Several new surveys from the UK illustrate the importance of managing against the pressure and stress employees experience at work. In one study, Marianne Calnan writes at People Management, 20 percent of employees said they had taken time off work to cope with excessive pressure:
A further 18 per cent of the 2,000 employees surveyed by the Chartered Accountants’ Benevolent Association (CABA) said they had cried at least once every fortnight because of their job. More than a third (34 per cent) said they didn’t like their job, citing problems such as not being paid enough (9 per cent) and a lack of development opportunities (8 per cent).
The research, released to mark Stress Awareness Day today (1 November), also found that 35 per cent of workers regularly considered leaving their job. The same proportion also said they often missed family occasions or personal engagements because of work commitments. …
Over the past few years, we have seen a growing number of organizations in the US and around the world introduce or expand parental leave benefits for new fathers in their workforce, as well as new mothers, in response to increasing demand for paternity leave and greater work-life balance for working parents in general, particularly among millennials who are starting families. Recent court cases both in the US and in the UK have advanced the argument that granting more parental leave to mothers than to fathers (beyond the additional medical leave to which women who have just given birth are entitled) constitutes gender discrimination.
These lawsuits point to the increasing importance of paternity leave in employee perceptions of their total rewards packages. Our research at CEB (now Gartner) shows that employees are sensitive to changes in both maternity and paternity leave. However, increasing paternity leave actually has a slightly greater impact on employee perceptions of rewards than increasing maternity leave, likely because paternity leave is rarer and more variable across companies.
As a forthcoming benchmark report on employee rewards preferences will show, employees globally also tend to get more utility out of lower levels of paternity leave than maternity leave. That is, employees are more sensitive to an additional two weeks of paternity leave than they are to the same additional amount of maternity leave.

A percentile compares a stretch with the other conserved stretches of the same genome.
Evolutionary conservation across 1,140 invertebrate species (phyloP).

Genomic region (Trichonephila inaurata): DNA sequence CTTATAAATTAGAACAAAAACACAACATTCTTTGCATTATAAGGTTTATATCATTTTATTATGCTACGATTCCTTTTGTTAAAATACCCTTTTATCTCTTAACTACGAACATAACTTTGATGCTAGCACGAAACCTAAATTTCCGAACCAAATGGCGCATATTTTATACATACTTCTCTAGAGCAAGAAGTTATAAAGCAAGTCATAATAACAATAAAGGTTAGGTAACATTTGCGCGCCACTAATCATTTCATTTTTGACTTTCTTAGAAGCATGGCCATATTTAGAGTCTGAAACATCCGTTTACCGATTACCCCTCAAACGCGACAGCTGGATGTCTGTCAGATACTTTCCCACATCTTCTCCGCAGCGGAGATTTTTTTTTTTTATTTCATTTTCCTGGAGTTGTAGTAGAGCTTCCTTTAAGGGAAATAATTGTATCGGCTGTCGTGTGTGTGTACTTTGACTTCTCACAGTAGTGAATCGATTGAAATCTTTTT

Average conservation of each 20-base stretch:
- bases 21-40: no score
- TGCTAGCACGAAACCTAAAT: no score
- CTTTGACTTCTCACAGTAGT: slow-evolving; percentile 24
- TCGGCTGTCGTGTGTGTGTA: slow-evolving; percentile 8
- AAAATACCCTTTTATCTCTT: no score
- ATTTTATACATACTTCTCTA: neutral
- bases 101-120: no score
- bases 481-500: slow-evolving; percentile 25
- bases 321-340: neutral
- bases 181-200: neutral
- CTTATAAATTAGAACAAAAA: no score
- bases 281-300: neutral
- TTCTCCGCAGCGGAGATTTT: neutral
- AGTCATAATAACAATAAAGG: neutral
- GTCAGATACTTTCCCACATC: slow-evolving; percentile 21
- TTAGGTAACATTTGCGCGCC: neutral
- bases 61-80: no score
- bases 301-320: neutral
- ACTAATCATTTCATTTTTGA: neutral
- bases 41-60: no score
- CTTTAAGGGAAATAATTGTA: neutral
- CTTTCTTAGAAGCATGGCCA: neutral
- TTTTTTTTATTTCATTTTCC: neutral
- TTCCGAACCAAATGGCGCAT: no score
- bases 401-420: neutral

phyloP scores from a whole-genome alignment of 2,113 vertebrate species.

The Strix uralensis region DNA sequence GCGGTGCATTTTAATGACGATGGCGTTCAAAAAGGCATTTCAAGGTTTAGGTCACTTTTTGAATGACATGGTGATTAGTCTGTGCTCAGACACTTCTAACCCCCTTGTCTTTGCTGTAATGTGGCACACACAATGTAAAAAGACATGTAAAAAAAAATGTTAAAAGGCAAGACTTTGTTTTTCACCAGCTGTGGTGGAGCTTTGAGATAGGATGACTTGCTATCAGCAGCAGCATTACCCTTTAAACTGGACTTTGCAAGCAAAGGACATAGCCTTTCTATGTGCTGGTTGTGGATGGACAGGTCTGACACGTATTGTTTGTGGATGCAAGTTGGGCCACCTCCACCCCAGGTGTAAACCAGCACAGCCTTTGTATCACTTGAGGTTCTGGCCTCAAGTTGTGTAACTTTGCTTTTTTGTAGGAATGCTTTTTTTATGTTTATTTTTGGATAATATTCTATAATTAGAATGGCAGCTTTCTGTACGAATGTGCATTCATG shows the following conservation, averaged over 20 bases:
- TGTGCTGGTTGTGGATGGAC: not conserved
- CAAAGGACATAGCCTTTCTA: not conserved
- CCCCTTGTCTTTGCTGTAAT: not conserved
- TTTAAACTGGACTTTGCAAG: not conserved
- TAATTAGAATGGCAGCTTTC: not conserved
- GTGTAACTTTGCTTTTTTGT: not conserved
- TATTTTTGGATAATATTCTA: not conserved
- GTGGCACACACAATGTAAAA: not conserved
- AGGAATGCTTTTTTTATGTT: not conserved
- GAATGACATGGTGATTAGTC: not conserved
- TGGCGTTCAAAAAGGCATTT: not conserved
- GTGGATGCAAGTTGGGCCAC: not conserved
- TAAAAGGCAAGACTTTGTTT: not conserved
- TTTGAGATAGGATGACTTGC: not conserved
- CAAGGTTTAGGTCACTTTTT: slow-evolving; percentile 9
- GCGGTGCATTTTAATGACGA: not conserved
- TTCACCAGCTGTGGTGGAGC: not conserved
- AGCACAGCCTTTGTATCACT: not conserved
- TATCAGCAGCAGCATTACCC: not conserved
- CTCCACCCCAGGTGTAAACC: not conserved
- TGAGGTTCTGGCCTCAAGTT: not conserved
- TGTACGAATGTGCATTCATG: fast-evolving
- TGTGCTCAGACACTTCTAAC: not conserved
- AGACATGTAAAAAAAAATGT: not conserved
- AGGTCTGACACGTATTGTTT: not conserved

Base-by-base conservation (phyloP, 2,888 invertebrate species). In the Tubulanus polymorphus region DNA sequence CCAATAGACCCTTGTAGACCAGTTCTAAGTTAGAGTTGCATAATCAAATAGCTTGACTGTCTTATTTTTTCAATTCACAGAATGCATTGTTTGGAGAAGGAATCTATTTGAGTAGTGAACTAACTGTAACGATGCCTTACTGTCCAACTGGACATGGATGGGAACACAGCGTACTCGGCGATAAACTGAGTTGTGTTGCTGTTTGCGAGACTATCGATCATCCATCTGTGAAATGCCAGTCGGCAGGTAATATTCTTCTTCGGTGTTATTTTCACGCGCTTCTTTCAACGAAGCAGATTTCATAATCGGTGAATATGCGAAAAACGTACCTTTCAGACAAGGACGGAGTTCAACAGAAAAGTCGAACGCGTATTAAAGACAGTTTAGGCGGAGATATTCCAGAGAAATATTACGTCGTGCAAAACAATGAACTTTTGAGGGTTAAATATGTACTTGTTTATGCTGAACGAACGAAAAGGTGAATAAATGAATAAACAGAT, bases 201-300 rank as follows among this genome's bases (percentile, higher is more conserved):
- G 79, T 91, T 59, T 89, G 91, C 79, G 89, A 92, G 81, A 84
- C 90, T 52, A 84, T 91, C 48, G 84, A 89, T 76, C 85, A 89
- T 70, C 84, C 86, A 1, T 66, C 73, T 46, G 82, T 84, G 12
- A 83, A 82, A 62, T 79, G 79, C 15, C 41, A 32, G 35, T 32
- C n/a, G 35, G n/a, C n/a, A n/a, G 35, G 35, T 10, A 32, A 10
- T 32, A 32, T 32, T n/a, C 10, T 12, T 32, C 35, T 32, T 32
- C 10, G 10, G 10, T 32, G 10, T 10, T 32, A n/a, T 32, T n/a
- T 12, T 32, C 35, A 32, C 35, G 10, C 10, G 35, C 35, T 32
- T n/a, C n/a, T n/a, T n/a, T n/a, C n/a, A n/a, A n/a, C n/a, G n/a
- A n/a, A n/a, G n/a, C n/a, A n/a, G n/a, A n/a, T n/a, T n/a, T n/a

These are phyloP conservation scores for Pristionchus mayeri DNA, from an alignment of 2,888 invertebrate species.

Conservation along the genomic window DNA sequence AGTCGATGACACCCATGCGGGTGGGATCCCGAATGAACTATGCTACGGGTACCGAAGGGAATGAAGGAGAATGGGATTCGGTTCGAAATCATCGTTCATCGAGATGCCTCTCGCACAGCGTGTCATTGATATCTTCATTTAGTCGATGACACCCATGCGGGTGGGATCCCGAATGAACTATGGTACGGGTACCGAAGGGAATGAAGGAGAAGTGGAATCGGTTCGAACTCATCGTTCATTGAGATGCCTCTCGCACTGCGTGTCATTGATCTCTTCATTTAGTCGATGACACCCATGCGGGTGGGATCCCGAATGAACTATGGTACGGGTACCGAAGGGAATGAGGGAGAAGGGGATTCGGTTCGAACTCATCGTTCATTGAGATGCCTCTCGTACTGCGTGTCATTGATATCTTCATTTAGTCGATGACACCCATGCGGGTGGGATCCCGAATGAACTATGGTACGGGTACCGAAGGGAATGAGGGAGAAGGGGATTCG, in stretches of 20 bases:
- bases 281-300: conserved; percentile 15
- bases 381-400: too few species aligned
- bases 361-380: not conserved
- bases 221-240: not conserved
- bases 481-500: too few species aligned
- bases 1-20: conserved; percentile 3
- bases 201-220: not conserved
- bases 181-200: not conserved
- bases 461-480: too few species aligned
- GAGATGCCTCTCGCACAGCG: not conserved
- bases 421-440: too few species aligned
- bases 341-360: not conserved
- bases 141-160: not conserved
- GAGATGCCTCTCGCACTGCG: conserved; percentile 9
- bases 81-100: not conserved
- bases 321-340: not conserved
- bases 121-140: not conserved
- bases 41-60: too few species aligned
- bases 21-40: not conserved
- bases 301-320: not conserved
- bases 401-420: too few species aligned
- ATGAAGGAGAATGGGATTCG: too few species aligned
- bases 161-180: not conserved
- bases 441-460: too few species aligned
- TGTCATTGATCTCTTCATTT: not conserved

Yet this does not mean that maternity leave is not valuable or important!
Wages at small businesses in the US are beginning to grow at a pace more common to larger companies, the Wall Street Journal’s Ruth Simon reported last week, driven by increasing demand for talent as well as the impact of pay transparency websites like Glassdoor and PayScale. An analysis of ADP data by Moody’s Analytics found that average raises at companies with fewer than 50 employees stood at 1.07 percent over the past three years, significantly more than the 0.69 percent average increase the analysis found for firms of all sizes.
Small businesses have found it necessary to offer more competitive pay packages both to attract new talent and to keep their current employees from getting poached by larger and wealthier firms. Employees, particularly younger workers, also have a better sense of what kind of compensation they can expect to earn with their skills and experience, and are not shy about demanding the pay they think they deserve.
The problem, Simon adds, is that these smaller companies tend to have fewer resources to work with overall, so increases in employee compensation tend to be balanced by cuts in other investments, such as equipment purchases or upgrades. This likely exacerbates the inequality between smaller and larger firms, as companies with larger war chests are better able to pay top dollar for in-demand talent while also investing in other aspects of the business.